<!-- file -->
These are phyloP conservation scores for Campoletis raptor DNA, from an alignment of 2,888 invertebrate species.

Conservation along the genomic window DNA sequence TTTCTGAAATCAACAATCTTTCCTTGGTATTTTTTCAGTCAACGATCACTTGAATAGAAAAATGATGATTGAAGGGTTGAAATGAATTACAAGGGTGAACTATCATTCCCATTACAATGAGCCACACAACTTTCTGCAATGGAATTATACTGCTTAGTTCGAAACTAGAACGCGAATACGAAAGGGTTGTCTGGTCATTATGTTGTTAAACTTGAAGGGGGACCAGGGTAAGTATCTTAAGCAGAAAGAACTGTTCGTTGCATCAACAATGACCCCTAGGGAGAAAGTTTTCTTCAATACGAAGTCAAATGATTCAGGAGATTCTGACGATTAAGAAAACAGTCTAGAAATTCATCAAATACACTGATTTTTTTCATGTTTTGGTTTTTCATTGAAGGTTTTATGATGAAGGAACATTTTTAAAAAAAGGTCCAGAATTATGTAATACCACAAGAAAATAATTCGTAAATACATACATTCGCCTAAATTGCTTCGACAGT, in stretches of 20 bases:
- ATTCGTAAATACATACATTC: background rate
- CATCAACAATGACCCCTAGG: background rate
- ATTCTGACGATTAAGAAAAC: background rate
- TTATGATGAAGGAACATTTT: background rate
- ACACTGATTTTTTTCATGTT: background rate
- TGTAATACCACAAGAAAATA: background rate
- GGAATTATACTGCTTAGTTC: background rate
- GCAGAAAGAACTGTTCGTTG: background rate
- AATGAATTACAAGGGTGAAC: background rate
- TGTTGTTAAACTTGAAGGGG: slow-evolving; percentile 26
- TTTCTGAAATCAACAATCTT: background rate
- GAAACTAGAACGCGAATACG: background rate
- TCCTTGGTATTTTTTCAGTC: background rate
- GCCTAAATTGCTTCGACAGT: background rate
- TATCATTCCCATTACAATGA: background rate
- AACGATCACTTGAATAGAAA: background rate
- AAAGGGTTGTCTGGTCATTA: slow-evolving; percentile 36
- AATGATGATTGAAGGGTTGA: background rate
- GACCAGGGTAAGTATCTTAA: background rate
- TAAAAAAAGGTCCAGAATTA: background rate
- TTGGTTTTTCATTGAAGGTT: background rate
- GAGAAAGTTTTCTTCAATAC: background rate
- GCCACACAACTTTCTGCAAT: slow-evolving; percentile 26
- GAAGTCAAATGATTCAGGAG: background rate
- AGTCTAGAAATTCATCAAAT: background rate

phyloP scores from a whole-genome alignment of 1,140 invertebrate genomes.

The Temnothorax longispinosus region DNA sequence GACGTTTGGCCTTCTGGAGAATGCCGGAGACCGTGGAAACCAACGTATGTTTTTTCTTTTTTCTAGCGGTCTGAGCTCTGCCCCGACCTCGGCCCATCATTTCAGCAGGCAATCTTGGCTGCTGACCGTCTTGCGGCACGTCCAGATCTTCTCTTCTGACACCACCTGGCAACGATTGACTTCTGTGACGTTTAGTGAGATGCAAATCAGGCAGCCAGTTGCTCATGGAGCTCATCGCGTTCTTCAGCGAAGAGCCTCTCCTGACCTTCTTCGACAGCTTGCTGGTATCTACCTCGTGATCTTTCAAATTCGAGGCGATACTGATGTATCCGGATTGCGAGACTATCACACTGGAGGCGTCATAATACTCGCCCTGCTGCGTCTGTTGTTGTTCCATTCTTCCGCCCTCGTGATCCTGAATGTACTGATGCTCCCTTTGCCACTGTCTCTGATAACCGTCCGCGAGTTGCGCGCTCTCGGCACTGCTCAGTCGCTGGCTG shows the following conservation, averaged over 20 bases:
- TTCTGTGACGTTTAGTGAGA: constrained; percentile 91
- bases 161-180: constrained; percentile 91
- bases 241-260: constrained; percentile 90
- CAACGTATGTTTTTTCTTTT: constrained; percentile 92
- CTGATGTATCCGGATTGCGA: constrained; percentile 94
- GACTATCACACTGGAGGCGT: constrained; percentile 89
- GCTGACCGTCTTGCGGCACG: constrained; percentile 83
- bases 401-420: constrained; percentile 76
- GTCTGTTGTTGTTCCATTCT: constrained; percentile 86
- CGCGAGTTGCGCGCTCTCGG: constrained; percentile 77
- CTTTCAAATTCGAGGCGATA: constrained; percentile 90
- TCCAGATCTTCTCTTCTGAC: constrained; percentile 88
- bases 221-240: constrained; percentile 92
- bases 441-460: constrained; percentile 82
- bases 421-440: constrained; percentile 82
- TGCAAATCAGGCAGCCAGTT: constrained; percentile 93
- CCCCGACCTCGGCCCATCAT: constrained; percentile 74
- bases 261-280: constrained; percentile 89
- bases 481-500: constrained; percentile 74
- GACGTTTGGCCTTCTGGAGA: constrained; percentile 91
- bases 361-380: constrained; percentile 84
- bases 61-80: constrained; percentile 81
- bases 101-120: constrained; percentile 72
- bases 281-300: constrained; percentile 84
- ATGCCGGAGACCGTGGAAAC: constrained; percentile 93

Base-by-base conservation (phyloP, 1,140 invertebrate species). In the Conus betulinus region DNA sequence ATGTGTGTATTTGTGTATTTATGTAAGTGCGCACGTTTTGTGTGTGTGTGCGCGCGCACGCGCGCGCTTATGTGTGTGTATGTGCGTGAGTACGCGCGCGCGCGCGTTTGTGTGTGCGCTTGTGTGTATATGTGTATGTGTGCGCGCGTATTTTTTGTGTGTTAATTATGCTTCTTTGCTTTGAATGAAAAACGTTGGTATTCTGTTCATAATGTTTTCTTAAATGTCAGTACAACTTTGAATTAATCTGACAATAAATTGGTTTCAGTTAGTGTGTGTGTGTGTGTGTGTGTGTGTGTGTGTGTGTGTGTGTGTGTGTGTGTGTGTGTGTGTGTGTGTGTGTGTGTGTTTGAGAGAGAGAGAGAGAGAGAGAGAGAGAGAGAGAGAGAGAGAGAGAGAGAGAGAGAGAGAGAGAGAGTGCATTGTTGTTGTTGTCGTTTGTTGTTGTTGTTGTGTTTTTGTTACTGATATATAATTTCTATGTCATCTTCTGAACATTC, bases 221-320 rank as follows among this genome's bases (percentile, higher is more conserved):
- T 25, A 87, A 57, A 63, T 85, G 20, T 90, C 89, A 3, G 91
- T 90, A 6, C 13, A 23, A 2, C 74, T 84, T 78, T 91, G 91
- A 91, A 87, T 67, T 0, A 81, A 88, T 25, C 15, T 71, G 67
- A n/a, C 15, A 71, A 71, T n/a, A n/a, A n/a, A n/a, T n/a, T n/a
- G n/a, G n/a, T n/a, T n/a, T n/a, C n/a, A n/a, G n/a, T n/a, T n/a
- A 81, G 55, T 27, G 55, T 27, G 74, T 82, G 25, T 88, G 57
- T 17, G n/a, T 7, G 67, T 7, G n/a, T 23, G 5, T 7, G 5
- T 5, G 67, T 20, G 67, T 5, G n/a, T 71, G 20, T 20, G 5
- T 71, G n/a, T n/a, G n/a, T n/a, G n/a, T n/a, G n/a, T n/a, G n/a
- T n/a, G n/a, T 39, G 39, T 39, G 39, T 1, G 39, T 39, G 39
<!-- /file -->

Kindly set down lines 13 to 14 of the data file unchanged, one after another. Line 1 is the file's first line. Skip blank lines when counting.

- TTTCTGAAATCAACAATCTT: background rate
- GAAACTAGAACGCGAATACG: background rate